by Joe Anglin
On January 21st I attended my first AltaLink open house session for the proposed Heartland Transmission Project 500 kV transmission line. The open house was held at the Woodvale facility & golf clubhouse in Edmonton, and it appeared to be attracting some curious residents.
As I made my way around the various displays, I was eventually asked for my opinion by a very nice lady representing AltaLink. Since I have never been guilty of withholding my opinion, I replied I didn’t support the new legislation that eliminated the necessity for a public hearing to determine if these transmission lines were in fact needed. Before I could finish making my comments I was interrupted by an individual who seemed agitated that I inferred that the Minister of Energy could designate a project by a stroke of a pen. I quickly conceded to his point that the decision was in fact made by cabinet, not just the minister. Although from my perspective given the dictatorial perception of the cabinet, and that fact that one of its newest members recently publically announced that there would be no transmission lines connected up to any nuclear power plant in Peace River; I didn’t find any comfort differentiating between the cabinet and any single unqualified influential minister.
Strangely enough, this person wanted to make a public point of my misstatement, which I had already conceded to, yet he proceeded to illuminate my misstatement. Not being sure what this person was hoping to accomplish, I asked him to identify himself. He refused, and continued to publicly berate me for crediting the minister and not the cabinet. When I finally had enough, I corrected him and told him that on a very technical level we were both wrong. The legislation specifically states only the Lieutenant Governor in Council may designate a project, but I still failed to see the point of the discussion.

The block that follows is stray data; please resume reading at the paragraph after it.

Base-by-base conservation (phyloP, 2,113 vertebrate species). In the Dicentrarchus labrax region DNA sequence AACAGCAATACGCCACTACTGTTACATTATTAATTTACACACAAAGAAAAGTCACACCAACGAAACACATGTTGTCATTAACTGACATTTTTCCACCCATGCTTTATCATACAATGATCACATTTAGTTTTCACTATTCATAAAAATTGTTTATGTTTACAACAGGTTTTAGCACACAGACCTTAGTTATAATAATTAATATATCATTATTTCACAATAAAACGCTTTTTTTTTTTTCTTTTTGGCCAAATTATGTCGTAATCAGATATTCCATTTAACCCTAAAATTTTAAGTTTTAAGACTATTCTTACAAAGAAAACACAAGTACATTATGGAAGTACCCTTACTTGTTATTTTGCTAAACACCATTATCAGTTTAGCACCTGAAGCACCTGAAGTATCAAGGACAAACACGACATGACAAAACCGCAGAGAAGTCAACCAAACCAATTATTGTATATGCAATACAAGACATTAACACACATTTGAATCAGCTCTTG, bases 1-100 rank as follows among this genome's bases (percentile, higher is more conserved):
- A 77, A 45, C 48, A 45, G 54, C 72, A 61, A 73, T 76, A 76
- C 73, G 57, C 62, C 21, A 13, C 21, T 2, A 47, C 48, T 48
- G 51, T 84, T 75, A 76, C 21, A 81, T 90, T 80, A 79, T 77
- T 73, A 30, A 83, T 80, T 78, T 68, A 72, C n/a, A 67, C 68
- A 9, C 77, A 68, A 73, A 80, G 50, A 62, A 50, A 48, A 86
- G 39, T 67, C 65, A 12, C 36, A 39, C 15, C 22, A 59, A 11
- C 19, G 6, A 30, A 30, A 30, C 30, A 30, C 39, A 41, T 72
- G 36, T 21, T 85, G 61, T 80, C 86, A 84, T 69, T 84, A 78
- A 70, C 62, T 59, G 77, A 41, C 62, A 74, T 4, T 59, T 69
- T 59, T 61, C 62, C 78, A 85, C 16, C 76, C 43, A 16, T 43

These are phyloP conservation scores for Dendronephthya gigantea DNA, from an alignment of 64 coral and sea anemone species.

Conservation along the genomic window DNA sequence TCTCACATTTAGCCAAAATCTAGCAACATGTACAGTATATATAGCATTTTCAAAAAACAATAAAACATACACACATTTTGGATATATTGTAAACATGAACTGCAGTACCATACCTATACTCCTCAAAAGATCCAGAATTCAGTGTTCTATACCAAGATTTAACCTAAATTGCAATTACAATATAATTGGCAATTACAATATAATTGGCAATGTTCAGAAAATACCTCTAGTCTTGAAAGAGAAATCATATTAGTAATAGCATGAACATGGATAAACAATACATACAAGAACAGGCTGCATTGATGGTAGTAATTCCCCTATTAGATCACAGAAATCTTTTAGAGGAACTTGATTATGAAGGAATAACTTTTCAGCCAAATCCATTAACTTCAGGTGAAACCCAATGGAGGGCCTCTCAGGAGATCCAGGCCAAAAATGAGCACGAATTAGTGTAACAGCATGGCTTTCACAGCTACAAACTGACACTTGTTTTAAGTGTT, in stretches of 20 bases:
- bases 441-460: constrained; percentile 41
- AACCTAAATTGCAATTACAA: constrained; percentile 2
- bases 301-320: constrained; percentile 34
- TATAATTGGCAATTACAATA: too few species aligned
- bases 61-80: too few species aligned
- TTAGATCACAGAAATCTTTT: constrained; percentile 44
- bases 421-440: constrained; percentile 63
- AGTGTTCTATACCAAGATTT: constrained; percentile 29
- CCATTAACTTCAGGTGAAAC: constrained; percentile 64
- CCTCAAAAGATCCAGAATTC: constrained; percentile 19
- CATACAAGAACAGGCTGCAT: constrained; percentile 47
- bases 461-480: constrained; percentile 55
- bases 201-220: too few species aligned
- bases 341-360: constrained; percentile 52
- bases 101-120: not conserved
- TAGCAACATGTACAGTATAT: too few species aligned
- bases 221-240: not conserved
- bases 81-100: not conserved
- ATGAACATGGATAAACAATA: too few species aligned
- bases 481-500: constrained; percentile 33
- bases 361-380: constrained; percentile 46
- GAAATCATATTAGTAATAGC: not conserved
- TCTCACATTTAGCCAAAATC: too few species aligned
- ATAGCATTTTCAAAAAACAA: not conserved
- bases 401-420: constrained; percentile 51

I introduced myself and asked this person three separate times to identify himself, and he refused all three times. When I pressed him, he would only say he was an interested stakeholder. By this time a small crowd had gathered around. This individual now blurted out that Alberta was a net importer of electricity. I challenged him on whether or not being a net importer of electricity was good or bad, and he admitted there was nothing wrong with being a net importer, particularly since Alberta had more than enough generation to meet its own needs.
The conversation was intriguing me. Clearly this individual had an agenda, and I was beginning to make him uncomfortable. When I told him it made no economic sense for Capital Power to build a new electric generator for $250 million in Edmonton, if the public had to pay roughly $3 billion to build transmission lines to get the power from Edmonton to Calgary. I went on to say that a strategically located generator in Calgary or Red Deer would all but eliminate the need to build transmission lines between Calgary and Edmonton.